This week one of former Illinois Gov. Rod Blagojevich’s chief critics, state Rep. Jack Franks, introduced legislation aimed at preventing corrupt politicians from selling their stories for profit.
Franks filed the bill hours before learning Blagojevich signed a six-figure book deal with Phoenix Books, an independent publisher based in Beverly Hills, California. According to the Associated Press, the publishing house’s previous releases include a memoir by disgraced New York Times reporter Jayson Blair, a tell-all by four Hollywood call girls and a book by a German man accused of cannibalism.
If Franks’ bill becomes law, any elected official convicted of wrongdoing would not be able to profit from book or movie deals detailing a crime for which the politician was convicted. Any profits from such deals would have to be turned over to the state. Franks said he patterned the bill after state laws passed in the 1980s to prevent New York serial killer David Berkowitz from making money by selling book or movie rights to his “Son of Sam” murders.
I think the Franks bill is a good idea. (Dare I call it a “(bleeping) golden” proposal?) Unfortunately, Blagojevich can keep any profits from his book unless he is convicted of forthcoming federal charges. His book, tentatively titled The Governor, is expected to hit bookshelves sometime between October and December, but the federal case against Blagojevich isn’t expected to go to trial until next year. Hopefully the remaining Blago books will be in bargain bins by then.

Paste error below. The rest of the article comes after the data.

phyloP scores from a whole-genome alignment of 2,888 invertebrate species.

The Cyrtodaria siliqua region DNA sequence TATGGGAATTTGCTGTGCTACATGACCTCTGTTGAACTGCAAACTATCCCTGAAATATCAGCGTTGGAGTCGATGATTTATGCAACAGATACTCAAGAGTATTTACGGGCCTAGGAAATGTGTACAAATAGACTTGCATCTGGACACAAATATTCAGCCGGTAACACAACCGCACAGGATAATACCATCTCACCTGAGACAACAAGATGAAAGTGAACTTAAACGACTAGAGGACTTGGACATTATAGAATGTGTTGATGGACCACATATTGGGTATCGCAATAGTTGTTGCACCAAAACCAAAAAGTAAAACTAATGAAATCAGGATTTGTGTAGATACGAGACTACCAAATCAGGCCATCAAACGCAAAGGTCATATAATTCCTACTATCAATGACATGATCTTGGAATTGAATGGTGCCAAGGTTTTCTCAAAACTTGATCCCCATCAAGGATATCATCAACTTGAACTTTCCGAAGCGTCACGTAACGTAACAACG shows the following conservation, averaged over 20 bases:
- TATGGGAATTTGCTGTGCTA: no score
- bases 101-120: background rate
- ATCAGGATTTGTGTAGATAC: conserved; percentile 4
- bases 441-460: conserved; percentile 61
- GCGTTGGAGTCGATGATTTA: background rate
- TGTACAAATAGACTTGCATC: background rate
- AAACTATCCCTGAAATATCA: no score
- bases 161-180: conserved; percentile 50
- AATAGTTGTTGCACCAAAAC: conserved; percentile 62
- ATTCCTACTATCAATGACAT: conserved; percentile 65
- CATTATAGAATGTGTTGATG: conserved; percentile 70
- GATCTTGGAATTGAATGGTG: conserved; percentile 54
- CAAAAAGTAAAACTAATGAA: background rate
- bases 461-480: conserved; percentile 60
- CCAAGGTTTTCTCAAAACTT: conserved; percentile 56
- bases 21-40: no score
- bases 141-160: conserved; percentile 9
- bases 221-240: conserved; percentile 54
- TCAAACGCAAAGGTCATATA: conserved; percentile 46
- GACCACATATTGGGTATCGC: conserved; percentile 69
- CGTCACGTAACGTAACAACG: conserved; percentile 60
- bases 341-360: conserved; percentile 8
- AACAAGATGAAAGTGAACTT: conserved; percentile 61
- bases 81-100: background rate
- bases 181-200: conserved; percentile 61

I, for one, will not pay a penny for that book. If the publisher wants to send me a review copy, I’ll be glad to read it and write about it on this site. But I refuse to give any money to a man who played a key role in screwing up my state’s finances — which likely will result in higher state taxes — while pretending to care about people other than himself and his immediate family.
However, I do wish to caution those who might rush to judgment about the contents of Blagojevich’s book. While I’m certain the book will be completely self-serving and contain its fill of half-truths and lies, there surely will be some actual truth in what Blagojevich writes, too. The trecherous part is trying to figure out which parts are true.
Remember when disgraced baseball slugger Jose Canseco published his book Juiced, in which he claimed there was rampant steroid use in baseball? Canseco was derided as bitter and turned into a laughingstock. Then baseball “suddenly” developed a steroid problem, and Canseco was vindicated. He still is considered a bit of a joke, but one that did some good by shining a light on a serious problem.
If Blagojevich is true to his word and accurately writes about the “dark side of politics,” he also could shine light on a serious problem. Even so, I doubt his book would do much to change politics. The Chicago political machine will not come to a grinding halt. But if it exposes any corruption that gets rectified, I suppose Blagojevich’s writing debut will be worth the paper it is printed on — but not 25,000 copies of it.